SINGAPORE, June 22 -- Chinese aluminum producers may cut output from a record if the price slump persists and after the world's third-largest economy signaled an end to its currency's fixed rate to the dollar.
China, the largest maker of the metal, produced 1.42 million metric tons in May, the highest ever monthly total, said China International Futures (Shanghai) Co. analyst Wang Zhouyi, asescalating power costs were offset by tumbling prices of alumina, the raw-material ingredient.
Aluminum prices have slumped 15 percent in Shanghai this year, while London Metal Exchange prices dropped 12 percent, on concern Europe's debt crisis will slow the global recovery and lending curbs in China will cool demand. The average cost of aluminum production in China is 15,300 yuan ($2,247) a ton, according to CRU International Ltd. That compares with today's Shanghai Futures Exchange price of 14,845 yuan a ton.
"We will see production curtailments in China unless the government rescues them, and the rhetoric from the government up till now has been precisely the opposite," said Alan Heap, managing director of global commodity analysis at Citigroup Inc.
An appreciation of the Chinese currency will put "further upward pressure" on costs, said Heap.
The People's Bank of China said on June 19 it will allow greater "flexibility" in its currency, signaling it would abandon the 6.83 yuan peg to the dollar adopted during the global crisis to shield exporters. The central bank ruled out "large changes" in the exchange rate and said it will prevent "excessive" moves.
"Exports are expected to increase if production continues to rise," said China International's Wang. "However, a stronger yuan will hurt exporters, so there's little upside for the aluminum industry at the moment."
China, also the world's largest user of the metal used in cars and airplanes, resumed being a net importer in May, according to data from the Beijing-based Customs General Administration. In April, it exported more aluminum than it imported for the first time since the end of 2008 as supply outpaced demand.
"These sort of circumstances, where the prices fall to the global industry average cash cost, that's what you see in a full-on global recession," Citigroup's Heap said in a phone interview from Sydney. "So the aluminum industry is telling us the world is in economic recession, which I don't think it is. Output cuts will protect the downside."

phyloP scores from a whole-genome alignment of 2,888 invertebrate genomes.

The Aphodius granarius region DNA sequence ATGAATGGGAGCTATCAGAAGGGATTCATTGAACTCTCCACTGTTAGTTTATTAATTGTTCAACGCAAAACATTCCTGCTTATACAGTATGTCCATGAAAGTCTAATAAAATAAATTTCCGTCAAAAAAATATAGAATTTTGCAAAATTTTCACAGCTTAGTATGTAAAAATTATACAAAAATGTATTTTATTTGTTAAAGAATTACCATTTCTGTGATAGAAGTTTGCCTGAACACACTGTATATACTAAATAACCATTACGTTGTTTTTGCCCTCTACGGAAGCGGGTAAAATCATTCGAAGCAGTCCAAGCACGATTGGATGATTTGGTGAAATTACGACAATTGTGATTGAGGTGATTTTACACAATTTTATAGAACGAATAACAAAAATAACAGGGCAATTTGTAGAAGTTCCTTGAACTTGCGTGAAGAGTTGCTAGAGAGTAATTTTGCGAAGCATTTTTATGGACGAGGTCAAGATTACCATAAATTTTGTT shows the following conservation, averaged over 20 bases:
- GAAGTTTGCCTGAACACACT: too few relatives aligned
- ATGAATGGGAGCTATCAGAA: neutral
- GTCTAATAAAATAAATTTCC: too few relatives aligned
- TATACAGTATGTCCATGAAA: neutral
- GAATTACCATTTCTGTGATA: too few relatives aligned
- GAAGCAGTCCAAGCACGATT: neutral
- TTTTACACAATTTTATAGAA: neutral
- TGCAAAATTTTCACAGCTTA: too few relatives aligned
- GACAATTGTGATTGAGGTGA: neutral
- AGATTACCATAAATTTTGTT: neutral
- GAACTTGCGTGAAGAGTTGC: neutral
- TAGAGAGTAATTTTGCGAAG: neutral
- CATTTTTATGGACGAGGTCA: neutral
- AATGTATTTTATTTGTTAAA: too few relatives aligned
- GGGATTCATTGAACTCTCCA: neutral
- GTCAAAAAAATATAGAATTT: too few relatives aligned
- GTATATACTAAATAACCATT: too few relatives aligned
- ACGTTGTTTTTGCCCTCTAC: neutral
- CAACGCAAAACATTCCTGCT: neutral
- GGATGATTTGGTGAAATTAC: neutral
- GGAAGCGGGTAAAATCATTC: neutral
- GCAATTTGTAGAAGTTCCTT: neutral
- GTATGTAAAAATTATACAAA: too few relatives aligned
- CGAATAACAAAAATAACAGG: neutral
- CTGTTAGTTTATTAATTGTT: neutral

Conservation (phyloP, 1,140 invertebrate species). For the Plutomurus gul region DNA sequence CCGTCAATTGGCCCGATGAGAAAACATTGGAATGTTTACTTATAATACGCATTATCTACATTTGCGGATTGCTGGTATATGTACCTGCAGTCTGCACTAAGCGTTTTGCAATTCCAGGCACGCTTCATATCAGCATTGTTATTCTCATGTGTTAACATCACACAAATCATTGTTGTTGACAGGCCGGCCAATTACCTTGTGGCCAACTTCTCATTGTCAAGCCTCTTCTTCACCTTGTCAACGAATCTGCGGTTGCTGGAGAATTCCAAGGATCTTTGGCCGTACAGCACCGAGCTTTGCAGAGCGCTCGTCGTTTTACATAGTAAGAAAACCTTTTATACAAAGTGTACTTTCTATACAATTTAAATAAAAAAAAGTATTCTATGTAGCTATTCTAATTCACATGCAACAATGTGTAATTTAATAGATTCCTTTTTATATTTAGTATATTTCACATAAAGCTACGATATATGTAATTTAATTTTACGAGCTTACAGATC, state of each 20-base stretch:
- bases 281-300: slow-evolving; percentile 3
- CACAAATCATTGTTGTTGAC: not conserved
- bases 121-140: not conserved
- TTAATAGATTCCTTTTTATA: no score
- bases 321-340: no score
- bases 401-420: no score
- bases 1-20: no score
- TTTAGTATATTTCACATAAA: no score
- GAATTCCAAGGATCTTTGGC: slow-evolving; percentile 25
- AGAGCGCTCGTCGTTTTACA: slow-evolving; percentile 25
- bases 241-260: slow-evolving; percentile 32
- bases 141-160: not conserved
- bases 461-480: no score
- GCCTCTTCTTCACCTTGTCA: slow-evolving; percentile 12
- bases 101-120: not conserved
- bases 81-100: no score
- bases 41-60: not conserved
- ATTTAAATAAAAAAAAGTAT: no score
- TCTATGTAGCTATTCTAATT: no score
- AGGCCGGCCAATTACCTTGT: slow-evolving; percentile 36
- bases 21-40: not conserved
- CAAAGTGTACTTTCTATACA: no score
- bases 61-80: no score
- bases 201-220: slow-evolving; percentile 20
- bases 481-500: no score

There's little evidence of output cuts so far, even though more than 40 percent of the Chinese aluminum industry is incurring losses, Barclays Capital said yesterday.
The Chinese government last month ended discounts on electricity charges and doubled surcharges for high-consumption companies. CRU expects 1.3 million tons of capacity in the country to be affected by the surcharge. Energy represents as much as half the cost of producing aluminum.
"It's unprofitable to make aluminum but it will cost producers even more to stop making it, so unless the price holds below the cost of production in the next few months, it's unlikely we'll see output fall," said Zhou. "Even if some of the smaller producers shut, there's still new capacity coming on stream."
China is expected to add about 3 million tons of annual smelting capacity this year, Zhou said.
The country is cutting overcapacity as stockpiles of the metal in warehouses monitored by the Shanghai exchange jumped 67 percent this year after smelters raised output on expectations demand will improve as the global economy recovers.
"They've removed the power tariff discounts, they've introduced more measures to curtail capacity growth, but we've been down this route so many times in the past and it's failed," said Heap. "It's failed every time for the same reason, which is that the provincial governments are not on board."